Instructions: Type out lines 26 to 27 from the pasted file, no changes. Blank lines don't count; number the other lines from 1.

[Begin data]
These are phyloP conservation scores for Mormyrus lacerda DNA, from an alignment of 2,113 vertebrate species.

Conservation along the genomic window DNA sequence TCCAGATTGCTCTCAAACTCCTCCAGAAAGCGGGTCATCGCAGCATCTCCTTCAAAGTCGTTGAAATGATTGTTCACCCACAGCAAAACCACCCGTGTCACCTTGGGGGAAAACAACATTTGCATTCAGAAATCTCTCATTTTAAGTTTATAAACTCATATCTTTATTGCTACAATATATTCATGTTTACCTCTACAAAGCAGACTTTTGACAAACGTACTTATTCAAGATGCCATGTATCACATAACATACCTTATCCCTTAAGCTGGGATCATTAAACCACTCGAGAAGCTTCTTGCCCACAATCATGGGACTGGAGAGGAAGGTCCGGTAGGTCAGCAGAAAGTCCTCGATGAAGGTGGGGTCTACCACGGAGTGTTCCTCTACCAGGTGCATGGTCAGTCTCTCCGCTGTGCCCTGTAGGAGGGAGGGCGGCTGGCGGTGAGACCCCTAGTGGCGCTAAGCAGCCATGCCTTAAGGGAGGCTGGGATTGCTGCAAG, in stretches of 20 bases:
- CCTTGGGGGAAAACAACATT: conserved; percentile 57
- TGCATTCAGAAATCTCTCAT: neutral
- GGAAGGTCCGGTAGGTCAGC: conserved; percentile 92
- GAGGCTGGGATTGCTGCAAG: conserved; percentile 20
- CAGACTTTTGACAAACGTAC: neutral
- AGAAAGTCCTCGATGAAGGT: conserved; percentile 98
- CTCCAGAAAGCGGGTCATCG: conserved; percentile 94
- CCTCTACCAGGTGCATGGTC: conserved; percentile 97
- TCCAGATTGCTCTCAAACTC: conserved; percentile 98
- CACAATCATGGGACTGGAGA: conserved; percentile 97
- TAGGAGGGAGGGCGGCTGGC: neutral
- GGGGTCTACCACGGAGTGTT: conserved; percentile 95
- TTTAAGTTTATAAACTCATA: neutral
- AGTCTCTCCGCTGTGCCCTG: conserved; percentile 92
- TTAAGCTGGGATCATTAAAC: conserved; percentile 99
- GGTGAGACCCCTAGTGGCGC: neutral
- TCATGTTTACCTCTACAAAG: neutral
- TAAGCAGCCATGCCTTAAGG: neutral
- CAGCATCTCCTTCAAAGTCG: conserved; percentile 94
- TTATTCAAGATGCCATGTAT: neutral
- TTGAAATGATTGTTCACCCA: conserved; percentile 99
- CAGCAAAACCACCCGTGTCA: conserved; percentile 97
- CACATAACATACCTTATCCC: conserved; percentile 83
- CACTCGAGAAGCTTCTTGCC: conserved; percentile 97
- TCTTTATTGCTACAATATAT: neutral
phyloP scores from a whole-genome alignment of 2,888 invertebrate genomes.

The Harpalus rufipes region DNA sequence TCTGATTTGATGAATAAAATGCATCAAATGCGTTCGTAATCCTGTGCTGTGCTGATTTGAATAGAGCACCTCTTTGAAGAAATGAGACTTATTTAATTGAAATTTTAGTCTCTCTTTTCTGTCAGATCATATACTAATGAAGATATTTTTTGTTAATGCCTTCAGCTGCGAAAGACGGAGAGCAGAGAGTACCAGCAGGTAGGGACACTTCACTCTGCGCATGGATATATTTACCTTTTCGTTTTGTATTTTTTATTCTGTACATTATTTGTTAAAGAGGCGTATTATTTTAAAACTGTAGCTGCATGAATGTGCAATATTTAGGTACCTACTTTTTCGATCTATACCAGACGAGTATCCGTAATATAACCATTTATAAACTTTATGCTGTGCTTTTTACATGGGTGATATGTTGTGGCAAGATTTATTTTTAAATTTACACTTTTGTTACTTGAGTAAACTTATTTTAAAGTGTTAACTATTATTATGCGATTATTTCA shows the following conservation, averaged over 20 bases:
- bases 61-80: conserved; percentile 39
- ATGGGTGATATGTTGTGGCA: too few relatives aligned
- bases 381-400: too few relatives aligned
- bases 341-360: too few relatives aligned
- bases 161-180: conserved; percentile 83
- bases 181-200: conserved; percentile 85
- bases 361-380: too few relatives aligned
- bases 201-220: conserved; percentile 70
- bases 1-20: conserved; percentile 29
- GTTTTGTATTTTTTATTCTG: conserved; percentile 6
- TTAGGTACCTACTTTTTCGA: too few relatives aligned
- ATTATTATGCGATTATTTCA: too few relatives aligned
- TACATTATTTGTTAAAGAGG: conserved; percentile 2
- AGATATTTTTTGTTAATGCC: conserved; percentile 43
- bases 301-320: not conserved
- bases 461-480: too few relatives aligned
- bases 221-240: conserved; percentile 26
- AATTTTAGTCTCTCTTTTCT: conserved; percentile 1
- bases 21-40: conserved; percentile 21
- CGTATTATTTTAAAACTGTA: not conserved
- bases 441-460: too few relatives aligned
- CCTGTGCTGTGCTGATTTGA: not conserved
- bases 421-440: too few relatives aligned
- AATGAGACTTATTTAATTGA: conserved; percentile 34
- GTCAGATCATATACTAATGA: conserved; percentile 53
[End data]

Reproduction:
- CACTCGAGAAGCTTCTTGCC: conserved; percentile 97
- TCTTTATTGCTACAATATAT: neutral